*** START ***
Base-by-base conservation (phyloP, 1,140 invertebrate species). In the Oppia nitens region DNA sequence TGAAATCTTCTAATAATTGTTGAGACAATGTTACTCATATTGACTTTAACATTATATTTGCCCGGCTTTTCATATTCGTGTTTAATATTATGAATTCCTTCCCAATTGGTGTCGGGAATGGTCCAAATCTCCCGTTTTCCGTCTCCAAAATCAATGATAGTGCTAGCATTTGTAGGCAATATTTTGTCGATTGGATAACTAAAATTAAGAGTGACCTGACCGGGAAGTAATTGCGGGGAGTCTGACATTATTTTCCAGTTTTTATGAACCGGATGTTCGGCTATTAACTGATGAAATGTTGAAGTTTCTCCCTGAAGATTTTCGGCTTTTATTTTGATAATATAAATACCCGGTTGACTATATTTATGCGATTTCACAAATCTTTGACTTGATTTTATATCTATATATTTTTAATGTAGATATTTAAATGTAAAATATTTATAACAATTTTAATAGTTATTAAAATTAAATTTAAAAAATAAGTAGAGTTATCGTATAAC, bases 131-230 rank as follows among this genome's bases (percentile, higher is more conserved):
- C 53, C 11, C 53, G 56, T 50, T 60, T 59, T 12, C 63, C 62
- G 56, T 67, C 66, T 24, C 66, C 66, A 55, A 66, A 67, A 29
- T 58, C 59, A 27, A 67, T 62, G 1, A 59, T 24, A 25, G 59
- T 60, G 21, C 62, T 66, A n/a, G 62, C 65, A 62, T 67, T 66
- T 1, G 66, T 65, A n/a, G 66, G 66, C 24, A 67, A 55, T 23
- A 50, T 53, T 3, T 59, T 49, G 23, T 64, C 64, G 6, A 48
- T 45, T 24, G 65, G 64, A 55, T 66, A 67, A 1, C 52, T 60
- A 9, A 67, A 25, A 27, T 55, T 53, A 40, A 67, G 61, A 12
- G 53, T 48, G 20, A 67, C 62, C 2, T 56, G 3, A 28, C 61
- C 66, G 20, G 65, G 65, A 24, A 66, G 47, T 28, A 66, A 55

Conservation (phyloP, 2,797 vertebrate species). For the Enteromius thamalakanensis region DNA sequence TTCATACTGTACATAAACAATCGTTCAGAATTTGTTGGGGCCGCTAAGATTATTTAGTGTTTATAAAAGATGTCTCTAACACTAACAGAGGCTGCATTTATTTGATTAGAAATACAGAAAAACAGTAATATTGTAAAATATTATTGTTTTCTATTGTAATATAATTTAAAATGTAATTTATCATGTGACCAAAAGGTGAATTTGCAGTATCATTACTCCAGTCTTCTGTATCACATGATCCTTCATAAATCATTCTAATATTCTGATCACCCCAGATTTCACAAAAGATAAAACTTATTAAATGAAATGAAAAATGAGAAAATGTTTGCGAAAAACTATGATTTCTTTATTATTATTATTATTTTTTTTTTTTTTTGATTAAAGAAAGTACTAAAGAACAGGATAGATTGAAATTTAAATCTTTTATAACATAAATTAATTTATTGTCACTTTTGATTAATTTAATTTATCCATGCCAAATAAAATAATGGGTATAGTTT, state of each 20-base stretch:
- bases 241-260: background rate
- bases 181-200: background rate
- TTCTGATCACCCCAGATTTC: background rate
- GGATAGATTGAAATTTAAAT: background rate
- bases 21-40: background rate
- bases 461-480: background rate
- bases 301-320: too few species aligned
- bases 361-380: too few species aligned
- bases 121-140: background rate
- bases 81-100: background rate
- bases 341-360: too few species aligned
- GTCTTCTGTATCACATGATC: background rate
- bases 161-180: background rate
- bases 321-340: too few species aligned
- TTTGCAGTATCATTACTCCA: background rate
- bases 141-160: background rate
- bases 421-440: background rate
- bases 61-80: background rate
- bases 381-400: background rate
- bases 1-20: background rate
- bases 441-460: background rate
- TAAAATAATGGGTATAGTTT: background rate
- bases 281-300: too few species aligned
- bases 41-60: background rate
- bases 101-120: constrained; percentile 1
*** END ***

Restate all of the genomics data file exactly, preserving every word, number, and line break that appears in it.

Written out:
Base-by-base conservation (phyloP, 1,140 invertebrate species). In the Oppia nitens region DNA sequence TGAAATCTTCTAATAATTGTTGAGACAATGTTACTCATATTGACTTTAACATTATATTTGCCCGGCTTTTCATATTCGTGTTTAATATTATGAATTCCTTCCCAATTGGTGTCGGGAATGGTCCAAATCTCCCGTTTTCCGTCTCCAAAATCAATGATAGTGCTAGCATTTGTAGGCAATATTTTGTCGATTGGATAACTAAAATTAAGAGTGACCTGACCGGGAAGTAATTGCGGGGAGTCTGACATTATTTTCCAGTTTTTATGAACCGGATGTTCGGCTATTAACTGATGAAATGTTGAAGTTTCTCCCTGAAGATTTTCGGCTTTTATTTTGATAATATAAATACCCGGTTGACTATATTTATGCGATTTCACAAATCTTTGACTTGATTTTATATCTATATATTTTTAATGTAGATATTTAAATGTAAAATATTTATAACAATTTTAATAGTTATTAAAATTAAATTTAAAAAATAAGTAGAGTTATCGTATAAC, bases 131-230 rank as follows among this genome's bases (percentile, higher is more conserved):
- C 53, C 11, C 53, G 56, T 50, T 60, T 59, T 12, C 63, C 62
- G 56, T 67, C 66, T 24, C 66, C 66, A 55, A 66, A 67, A 29
- T 58, C 59, A 27, A 67, T 62, G 1, A 59, T 24, A 25, G 59
- T 60, G 21, C 62, T 66, A n/a, G 62, C 65, A 62, T 67, T 66
- T 1, G 66, T 65, A n/a, G 66, G 66, C 24, A 67, A 55, T 23
- A 50, T 53, T 3, T 59, T 49, G 23, T 64, C 64, G 6, A 48
- T 45, T 24, G 65, G 64, A 55, T 66, A 67, A 1, C 52, T 60
- A 9, A 67, A 25, A 27, T 55, T 53, A 40, A 67, G 61, A 12
- G 53, T 48, G 20, A 67, C 62, C 2, T 56, G 3, A 28, C 61
- C 66, G 20, G 65, G 65, A 24, A 66, G 47, T 28, A 66, A 55

Conservation (phyloP, 2,797 vertebrate species). For the Enteromius thamalakanensis region DNA sequence TTCATACTGTACATAAACAATCGTTCAGAATTTGTTGGGGCCGCTAAGATTATTTAGTGTTTATAAAAGATGTCTCTAACACTAACAGAGGCTGCATTTATTTGATTAGAAATACAGAAAAACAGTAATATTGTAAAATATTATTGTTTTCTATTGTAATATAATTTAAAATGTAATTTATCATGTGACCAAAAGGTGAATTTGCAGTATCATTACTCCAGTCTTCTGTATCACATGATCCTTCATAAATCATTCTAATATTCTGATCACCCCAGATTTCACAAAAGATAAAACTTATTAAATGAAATGAAAAATGAGAAAATGTTTGCGAAAAACTATGATTTCTTTATTATTATTATTATTTTTTTTTTTTTTTGATTAAAGAAAGTACTAAAGAACAGGATAGATTGAAATTTAAATCTTTTATAACATAAATTAATTTATTGTCACTTTTGATTAATTTAATTTATCCATGCCAAATAAAATAATGGGTATAGTTT, state of each 20-base stretch:
- bases 241-260: background rate
- bases 181-200: background rate
- TTCTGATCACCCCAGATTTC: background rate
- GGATAGATTGAAATTTAAAT: background rate
- bases 21-40: background rate
- bases 461-480: background rate
- bases 301-320: too few species aligned
- bases 361-380: too few species aligned
- bases 121-140: background rate
- bases 81-100: background rate
- bases 341-360: too few species aligned
- GTCTTCTGTATCACATGATC: background rate
- bases 161-180: background rate
- bases 321-340: too few species aligned
- TTTGCAGTATCATTACTCCA: background rate
- bases 141-160: background rate
- bases 421-440: background rate
- bases 61-80: background rate
- bases 381-400: background rate
- bases 1-20: background rate
- bases 441-460: background rate
- TAAAATAATGGGTATAGTTT: background rate
- bases 281-300: too few species aligned
- bases 41-60: background rate
- bases 101-120: constrained; percentile 1